And those aren’t all the stories I have. I’ve seen people stopping right in the middle of expressways in front of me, people making right turns from the leftmost lane, people driving 40 on the freeway and 80 on the streets. I’ve also been in accidents where I got rear-ended and the cop wouldn’t even bother taking my information because I was a 20-something woman in jeans and the other person was a middle-aged man in a business suit. This very day I got cussed at for pulling up to a stoplight and preventing someone from making an illegal left turn on the other side of the road. The number of times I have been verbally harrassed by other drivers for my perfectly legal, safe driving habits (read: only been pulled over once, ever) is shocking. If only we had a halfway decent public transportation system, there’s no way on God’s beautiful green earth that I would even bother driving.

Do you have any awful driving stories to share?

Randoms For Your Monday

It’s been a long time since I posted, partially because I’m so freaking busy, and partially because I feel like I don’t have anything interesting to say. So here are a few random facts about me and other thoughts.

1. One of the things I love most about being a singer is the work uniform… that is, I love wearing fancy dresses. I have a board on Pinterest called “Dress Envy” and it’s one of my most frequently used boards. I was at the mall today on my lunch break and I had to stop and look at the gowns and day dresses. I have a recital coming up, which is a great excuse to buy a new gown, right?

The gown for last night's concert. I love it, but somehow it was a little smaller when I first bought it...

The gown for last night’s concert. I love it, but somehow it was a little smaller when I first bought it…

2. I’m a master at eating in my car. The other day I ate pasta with a fork while driving. It’s really just out of necessity, since I’m almost always either engaged in an activity that prevents me from eating (like singing), or driving to or from work or rehearsal or whatever. The bad news is, my car is full of empty food containers and silverware. And no, I have never once gotten pulled over or gotten in an accident because of eating.

3. Our city had a really bad sports week. Between the Sharks losing to the Kings and the Warriors losing to the Clippers, it’s pretty safe to say the Bay Area hates L.A. right now. Few people are more depressed about it than T, who promptly and grumpily shaved off his beard after the Sharks threw away Game 7.


T and I at the Sharks game we most recently went to, before the playoffs (and the sucking) started.

4. T and I have an unhealthy relationship with our cats, Nora and Nigel. We spoil them and treat them like people. As a result, they can be quite the troublemakers:








And finally…

5. We are going to be an aunt and uncle in October!!! T’s older brother and his wife are expecting their first baby. We don’t yet know the due date or the gender, but that info should be coming to us soon. We’re SO excited, and of course T’s parents are beside themselves. Can’t wait to welcome Baby W into the world!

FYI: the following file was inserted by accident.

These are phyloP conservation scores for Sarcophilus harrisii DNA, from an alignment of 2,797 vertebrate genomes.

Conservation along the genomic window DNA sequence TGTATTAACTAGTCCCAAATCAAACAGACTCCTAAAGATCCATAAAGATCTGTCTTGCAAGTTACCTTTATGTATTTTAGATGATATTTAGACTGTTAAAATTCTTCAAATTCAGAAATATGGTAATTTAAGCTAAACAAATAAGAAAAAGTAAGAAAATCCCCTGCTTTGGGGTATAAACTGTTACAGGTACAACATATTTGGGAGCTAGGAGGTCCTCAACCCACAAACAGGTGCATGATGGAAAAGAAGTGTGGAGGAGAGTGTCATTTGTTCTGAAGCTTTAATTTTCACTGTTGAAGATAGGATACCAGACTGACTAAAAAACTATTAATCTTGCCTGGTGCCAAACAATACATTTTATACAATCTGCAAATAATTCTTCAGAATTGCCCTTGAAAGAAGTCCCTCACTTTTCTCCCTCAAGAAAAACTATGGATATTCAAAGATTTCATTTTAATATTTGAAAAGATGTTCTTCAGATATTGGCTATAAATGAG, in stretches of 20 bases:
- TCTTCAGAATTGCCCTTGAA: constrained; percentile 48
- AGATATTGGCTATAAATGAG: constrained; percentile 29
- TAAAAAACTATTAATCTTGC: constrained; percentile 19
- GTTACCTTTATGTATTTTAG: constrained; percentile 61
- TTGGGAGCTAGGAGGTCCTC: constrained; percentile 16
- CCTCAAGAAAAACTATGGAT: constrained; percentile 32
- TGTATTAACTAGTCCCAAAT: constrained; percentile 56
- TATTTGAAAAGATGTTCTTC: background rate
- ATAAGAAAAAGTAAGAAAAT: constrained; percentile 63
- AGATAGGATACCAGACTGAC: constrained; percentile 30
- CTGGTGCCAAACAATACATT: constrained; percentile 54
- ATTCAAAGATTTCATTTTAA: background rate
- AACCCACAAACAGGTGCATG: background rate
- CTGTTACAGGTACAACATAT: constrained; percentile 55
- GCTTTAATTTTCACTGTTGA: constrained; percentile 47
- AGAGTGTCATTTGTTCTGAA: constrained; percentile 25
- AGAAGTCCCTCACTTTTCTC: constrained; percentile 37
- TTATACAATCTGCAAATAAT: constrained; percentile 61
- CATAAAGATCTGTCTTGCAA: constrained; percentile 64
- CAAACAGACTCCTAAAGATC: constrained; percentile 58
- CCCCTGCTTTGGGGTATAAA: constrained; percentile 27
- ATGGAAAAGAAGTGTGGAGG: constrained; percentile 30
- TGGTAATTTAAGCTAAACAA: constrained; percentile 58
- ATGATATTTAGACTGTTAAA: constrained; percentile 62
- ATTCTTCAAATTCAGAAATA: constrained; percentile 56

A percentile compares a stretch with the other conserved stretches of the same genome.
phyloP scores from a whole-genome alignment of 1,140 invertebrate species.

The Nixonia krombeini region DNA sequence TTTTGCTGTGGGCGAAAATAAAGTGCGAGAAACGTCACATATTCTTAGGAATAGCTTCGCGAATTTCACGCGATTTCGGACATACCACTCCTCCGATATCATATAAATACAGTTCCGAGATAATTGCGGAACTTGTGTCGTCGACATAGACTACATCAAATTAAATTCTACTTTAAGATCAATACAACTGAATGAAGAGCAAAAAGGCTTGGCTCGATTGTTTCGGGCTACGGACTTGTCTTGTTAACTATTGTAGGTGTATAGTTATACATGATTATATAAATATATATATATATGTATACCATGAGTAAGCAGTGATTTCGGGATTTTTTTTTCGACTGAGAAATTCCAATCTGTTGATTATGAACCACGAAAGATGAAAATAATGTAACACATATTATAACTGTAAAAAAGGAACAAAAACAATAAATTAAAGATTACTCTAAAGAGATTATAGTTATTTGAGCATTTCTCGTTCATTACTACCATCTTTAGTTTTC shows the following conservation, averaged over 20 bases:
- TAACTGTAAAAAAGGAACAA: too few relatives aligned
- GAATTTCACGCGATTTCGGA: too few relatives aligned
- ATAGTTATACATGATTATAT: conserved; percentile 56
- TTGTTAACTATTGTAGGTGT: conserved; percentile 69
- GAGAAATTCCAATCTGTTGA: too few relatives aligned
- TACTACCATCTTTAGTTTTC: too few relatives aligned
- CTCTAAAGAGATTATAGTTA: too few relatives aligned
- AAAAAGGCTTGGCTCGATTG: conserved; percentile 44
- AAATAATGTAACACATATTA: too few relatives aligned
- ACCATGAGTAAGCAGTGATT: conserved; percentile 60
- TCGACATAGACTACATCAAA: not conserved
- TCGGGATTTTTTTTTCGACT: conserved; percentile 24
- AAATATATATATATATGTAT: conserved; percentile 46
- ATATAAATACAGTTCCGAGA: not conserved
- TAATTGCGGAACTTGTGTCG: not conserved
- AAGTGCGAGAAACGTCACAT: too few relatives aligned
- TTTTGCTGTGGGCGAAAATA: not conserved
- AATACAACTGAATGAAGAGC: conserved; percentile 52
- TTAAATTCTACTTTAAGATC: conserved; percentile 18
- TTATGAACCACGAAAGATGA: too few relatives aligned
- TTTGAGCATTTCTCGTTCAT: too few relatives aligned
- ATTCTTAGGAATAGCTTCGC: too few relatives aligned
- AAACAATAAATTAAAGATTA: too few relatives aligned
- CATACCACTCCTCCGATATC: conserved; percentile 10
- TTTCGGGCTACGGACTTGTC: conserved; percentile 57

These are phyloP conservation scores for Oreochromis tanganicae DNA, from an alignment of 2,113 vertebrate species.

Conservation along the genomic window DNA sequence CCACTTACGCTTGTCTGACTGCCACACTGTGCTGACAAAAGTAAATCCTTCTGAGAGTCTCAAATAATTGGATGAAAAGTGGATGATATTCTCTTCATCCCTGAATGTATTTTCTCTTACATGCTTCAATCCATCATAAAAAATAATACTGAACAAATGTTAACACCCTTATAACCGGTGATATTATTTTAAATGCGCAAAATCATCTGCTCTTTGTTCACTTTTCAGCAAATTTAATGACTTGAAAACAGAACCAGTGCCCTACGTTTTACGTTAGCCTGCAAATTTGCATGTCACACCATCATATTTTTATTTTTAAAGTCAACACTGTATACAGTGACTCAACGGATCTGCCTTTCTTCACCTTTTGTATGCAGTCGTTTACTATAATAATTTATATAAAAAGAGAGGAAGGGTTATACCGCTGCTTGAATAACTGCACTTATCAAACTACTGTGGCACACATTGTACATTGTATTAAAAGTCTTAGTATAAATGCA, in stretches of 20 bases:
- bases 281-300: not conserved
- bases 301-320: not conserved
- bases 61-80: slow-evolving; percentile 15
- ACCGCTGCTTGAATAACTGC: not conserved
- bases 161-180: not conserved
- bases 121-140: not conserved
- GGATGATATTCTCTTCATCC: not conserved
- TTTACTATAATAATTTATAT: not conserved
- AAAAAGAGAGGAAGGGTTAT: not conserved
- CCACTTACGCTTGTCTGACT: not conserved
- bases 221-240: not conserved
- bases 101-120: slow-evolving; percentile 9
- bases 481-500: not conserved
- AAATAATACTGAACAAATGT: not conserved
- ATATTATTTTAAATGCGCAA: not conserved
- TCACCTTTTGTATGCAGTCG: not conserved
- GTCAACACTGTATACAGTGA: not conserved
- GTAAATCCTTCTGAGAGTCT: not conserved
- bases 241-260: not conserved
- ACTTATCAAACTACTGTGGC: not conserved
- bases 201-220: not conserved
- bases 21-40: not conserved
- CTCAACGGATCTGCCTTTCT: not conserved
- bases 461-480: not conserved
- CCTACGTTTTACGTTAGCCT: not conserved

This morning I found myself locked out of the office I work in.

Technically everyone else is on vacation, but I’ve been going in every day this week for an hour and a half or two hours, just to check the messages and email and sort the mail. I have yet to receive a key, so I’ve been relying on other people getting there before me, and it’s been fine up until today. The receptionist for the other dentist in the office wasn’t in yet, so I was out of luck.

So naturally I headed over to Starbucks to get some actual work done. By “actual” I mean the work I actually love, the work I actually want to devote my life to: music.

I grabbed a soy chai and a table and proceeded to spend 45 minutes working on translating my Zauberflöte score for my summer program in August. I then spent another 15 minutes or so watching YouTube videos of pieces that I’m currently learning.

Let me just tell you, it was GLORIOUS. It was the perfect way to start my day.

I’ve been wrestling lately with the idea of flexibility. When this school year ends, and my nannying job along with it, the implication is that I will pick up more hours at the office and eventually maybe even go full time. I know it makes sense for me to do that, for multiple reasons, but I can’t shake the feeling that if and when I do that, the flexibility that I want and need in my schedule will be gone. I’m not a person who can spend eight hours a day at a desk. Heck, I can barely even spend two hours at a desk. It drives me absolutely insane.

Worse, I would lose the opportunity for practice time throughout the day and week, with my only real options being to practice at lunch at my mom’s house (conveniently located two minutes away from the office), or to try to cram in most or all of my practicing on Fridays, my day off, which is far from ideal. I need that time carved out every single day. That’s my chance to turn off my phone and feel like I’m doing the most valuable work I can do. It’s my time.

I’m not asking to never work a “real” day job. Most of the singers I know have some sort of day job or other, and it’s obviously necessary to pay the bills. All I want is the ability to define my time and my life how I want to, instead of spending all day at my day job and thus being unable to do the very thing I’m trying to support through said day job. All I want is to feel like my daily pursuits are ultimately things that bring me one step closer to my goals and the career I desperately want to have. Is that so wrong?

Back to this morning. Eventually I returned to the office, and the other receptionist was there and let me in. I got right down to work, took care of everything that crossed my desk, and when it was all complete, I went home to practice.

Flexibility. That’s all I ask.